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Robert Dodsley

1 of 2 portraits by Edward Alcock

Robert Dodsley, by Edward Alcock, 1760? -NPG 1436 - © National Portrait Gallery, London

© National Portrait Gallery, London

Early Georgian Portraits Catalogue

Robert Dodsley

attributed to Edward Alcock
11 3/8 in. x 9 3/4 in. (289 mm x 248 mm) oval
NPG 1436

Inscriptionback to top

Inscribed in black paint along the top: ROBERT DODSLEY Author of the fables; two manuscript labels on 18th-century paper, removed from the backboard of the frame to the picture dossier, 1924, read: Robt. Dodsley/Author/Dramatic Trifles/Agriculture a Poem,/oeconomy of Life./Editor of/Collect: of Select Poems/-of Select Fables/Etc Etc and, in what may be the same hand: ... Wm, Alcock/of Birmingham 1760.

This portraitback to top

The provenance of NPG 1436 is known only since 1906 but identity is supported both by the labels of an earlier date on the back of the picture, and by the resemblance to the portrait by Reynolds. Shenstone's letters make no mention of the portrait but he does describe Alcock working on one of himself (NPG 263, see William Shenstone) and his comments suggest that this little-known artist would be quite capable of producing a small work on metal such as NPG 1436 as well as the much larger canvas of Shenstone: 'He finishes highly in miniature ... he paints well in enamel.' [1] In a letter dated 18 October 1761 to Thomas Hull, the Mr Alcock so frequently mentioned in Shenstone's letters is specifically referred to as 'Ned Alcock'. [2] Thus the name on the label should read Edward and not William.
No painter named Alcock is listed in early Birmingham directories but there are signed and dated portraits by Edward Alcock from 1767-9. [3] The only other references to this name are: an Alcock who exhibited two small heads, Royal Academy, 1788; a miniature painter noted by Fuseli in 1825 as active in the second half of the 18th century, resident in Bath and a friend of Chatterton, and an Alcock whose portrait of Lyttelton (see 1st Baron Lyttelton, All Known Portraits) was owned by a Dr Johnstone of Worcester. Lord Lyttelton, at Hagley, near Birmingham, was also a patron of Shenstone whose complaint that 'Alcock is the most volatile of all creatures that have not wings' [4] might indicate that the artist never stayed in Birmingham long enough to get into a directory. Equally, in 1760, he was known to be contemplating moving to Bath. [5]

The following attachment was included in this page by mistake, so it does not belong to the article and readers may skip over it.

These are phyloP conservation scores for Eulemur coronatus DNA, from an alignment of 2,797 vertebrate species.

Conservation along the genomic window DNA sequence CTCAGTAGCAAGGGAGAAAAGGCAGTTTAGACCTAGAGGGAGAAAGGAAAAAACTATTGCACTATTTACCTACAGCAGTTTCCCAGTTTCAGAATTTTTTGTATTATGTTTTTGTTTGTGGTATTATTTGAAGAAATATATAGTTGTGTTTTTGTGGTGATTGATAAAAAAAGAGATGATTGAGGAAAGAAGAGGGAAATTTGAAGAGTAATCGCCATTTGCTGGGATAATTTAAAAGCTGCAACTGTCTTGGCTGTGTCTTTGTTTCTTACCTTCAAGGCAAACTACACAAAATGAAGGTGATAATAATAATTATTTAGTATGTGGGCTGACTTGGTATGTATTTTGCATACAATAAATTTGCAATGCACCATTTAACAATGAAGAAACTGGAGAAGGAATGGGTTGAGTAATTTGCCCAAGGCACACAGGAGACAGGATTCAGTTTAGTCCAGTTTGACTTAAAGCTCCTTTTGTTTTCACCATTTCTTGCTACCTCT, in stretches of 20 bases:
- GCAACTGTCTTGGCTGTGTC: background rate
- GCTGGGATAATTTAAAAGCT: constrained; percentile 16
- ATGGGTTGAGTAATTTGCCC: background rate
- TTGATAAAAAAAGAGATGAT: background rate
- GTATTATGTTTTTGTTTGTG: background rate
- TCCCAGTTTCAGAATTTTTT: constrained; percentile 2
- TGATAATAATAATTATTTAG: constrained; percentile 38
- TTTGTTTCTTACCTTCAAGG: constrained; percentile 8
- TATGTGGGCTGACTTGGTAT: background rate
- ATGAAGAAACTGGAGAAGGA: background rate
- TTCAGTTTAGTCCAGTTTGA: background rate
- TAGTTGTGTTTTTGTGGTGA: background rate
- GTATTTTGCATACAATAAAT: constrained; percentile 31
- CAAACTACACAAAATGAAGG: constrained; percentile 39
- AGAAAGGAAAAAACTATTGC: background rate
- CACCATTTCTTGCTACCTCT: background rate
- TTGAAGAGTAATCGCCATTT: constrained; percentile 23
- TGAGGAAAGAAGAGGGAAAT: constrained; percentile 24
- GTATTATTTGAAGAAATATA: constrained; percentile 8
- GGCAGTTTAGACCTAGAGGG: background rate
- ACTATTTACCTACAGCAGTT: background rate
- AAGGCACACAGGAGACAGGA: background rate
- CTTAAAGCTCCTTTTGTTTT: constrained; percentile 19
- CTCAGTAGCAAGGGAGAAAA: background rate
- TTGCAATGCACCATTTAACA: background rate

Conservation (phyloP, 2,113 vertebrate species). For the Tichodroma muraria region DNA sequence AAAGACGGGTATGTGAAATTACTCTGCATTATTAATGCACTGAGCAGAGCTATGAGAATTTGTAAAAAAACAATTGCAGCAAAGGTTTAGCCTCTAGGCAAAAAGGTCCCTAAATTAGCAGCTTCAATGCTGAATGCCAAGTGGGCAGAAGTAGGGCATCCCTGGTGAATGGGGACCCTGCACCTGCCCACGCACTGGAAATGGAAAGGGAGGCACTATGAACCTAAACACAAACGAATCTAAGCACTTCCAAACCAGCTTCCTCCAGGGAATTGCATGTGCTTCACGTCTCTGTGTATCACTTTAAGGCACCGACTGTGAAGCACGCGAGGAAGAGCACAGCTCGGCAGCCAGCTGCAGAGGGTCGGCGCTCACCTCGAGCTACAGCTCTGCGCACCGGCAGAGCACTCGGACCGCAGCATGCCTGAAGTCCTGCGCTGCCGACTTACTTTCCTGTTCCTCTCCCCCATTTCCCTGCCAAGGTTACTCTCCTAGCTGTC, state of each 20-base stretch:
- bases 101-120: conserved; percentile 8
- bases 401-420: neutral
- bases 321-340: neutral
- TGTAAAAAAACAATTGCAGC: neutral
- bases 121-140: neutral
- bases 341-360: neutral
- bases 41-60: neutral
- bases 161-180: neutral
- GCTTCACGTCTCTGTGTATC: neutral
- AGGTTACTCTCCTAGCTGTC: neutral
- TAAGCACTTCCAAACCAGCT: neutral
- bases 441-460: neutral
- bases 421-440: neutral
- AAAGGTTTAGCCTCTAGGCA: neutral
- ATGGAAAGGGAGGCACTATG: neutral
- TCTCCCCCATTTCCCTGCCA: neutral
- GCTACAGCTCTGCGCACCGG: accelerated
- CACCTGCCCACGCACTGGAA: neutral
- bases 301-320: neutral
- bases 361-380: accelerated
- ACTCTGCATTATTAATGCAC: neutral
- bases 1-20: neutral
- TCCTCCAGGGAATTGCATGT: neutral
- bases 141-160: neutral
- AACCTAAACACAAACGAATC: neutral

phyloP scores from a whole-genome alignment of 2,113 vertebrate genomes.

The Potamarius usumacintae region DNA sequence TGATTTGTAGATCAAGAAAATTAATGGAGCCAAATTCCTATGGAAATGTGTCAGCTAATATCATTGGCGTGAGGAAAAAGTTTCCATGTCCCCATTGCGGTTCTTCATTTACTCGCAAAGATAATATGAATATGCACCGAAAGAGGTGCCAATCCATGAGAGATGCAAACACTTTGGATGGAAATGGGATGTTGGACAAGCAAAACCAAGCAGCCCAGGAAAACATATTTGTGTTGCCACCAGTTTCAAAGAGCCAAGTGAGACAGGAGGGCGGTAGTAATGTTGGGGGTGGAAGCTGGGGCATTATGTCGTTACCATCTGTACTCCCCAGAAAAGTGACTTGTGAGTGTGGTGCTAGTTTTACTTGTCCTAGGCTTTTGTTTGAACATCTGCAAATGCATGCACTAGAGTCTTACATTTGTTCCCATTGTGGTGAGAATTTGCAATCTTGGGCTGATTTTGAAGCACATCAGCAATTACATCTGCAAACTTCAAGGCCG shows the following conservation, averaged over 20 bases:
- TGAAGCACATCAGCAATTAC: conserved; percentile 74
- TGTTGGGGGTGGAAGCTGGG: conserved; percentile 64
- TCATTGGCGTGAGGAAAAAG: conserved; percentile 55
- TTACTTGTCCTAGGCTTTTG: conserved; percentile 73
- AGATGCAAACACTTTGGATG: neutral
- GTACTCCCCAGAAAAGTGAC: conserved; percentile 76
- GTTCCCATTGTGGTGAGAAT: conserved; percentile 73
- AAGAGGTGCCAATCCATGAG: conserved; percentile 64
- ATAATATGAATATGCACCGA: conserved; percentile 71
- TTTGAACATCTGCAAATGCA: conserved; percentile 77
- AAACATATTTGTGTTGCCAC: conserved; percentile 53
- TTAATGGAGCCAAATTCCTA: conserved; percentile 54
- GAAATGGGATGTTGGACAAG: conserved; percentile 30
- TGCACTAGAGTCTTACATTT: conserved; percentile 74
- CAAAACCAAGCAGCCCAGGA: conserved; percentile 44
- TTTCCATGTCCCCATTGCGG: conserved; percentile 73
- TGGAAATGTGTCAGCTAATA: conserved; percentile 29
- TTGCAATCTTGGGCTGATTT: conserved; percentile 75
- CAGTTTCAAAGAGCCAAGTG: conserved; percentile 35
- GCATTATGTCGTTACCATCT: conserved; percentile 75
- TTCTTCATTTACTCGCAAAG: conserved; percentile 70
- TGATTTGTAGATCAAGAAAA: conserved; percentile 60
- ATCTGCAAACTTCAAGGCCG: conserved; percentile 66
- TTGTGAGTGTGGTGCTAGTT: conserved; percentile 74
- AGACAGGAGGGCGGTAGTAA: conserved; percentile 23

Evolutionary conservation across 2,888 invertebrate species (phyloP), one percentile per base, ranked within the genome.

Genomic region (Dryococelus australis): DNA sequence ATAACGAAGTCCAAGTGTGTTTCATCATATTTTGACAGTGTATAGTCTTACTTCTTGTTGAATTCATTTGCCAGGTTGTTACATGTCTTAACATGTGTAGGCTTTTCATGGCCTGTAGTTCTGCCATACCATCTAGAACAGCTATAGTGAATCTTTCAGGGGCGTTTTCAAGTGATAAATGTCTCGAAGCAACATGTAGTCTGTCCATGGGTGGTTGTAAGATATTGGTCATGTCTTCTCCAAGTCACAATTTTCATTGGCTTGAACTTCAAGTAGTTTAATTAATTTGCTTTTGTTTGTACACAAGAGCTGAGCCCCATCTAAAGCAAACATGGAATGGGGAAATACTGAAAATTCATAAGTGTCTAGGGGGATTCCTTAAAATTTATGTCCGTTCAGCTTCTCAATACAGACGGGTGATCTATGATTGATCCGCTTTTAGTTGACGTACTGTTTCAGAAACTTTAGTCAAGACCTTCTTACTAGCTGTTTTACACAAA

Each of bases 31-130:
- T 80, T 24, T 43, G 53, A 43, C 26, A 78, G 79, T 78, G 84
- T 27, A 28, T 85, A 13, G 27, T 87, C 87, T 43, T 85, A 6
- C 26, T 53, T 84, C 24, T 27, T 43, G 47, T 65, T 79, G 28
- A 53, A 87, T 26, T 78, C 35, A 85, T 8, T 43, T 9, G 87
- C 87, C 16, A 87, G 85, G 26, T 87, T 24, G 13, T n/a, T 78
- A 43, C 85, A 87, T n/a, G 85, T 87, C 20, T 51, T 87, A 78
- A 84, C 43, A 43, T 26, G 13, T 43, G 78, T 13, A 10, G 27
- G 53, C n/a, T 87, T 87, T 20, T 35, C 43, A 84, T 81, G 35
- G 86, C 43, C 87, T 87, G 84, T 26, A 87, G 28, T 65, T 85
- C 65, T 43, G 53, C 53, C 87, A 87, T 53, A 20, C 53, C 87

The use of oil on tin is rare. The only other example of about the same size as NPG 1436 and near this early date, is a good but anonymous copy of Reynolds' portrait of Zachary Mudge, collection Dame Margery Corbett Ashley, 1968. Later, the technique is found in works such as the Raven copies of Millar's Baskerville (q.v., NPG 1394). The date 1760, as given on the label, is acceptable on the apparent age of the sitter, on costume and the known facts of Alcock's career.

Footnotesback to top

1) The Letters of William Shenstone, ed. M. Williams, 1939, pp 539, 544.
2) Ibid, p 605.
3) Photographs in NPG library.
4) The Letters of William Shenstone, ed. M. Williams, 1939, p 579.
5) Ibid, p 550.

Physical descriptionback to top

Brown eyes, large nose, slightly protruding lower lip, round face, white wig well back on his head; white neck-cloth, brownish-grey coat with matching buttons, open, over a mauve waistcoat; a paper in his right hand is addressed To/D, the rest obscured by his fingers; his left hand is hidden by a table covered with a green cloth; dark green background; lit from top left.

Conservationback to top

Discoloured varnish; some losses round the edge where the slip has touched the varnish.

Provenanceback to top

Given 1906, by Alfred Jones of Bath.

This extended catalogue entry is from the out-of-print National Portrait Gallery collection catalogue: John Kerslake, Early Georgian Portraits, Her Majesty's Stationery Office, 1977, and is as published then. For the most up-to-date details on individual Collection works, we recommend reading the information provided in the Search the Collection results on this website in parallel with this text.

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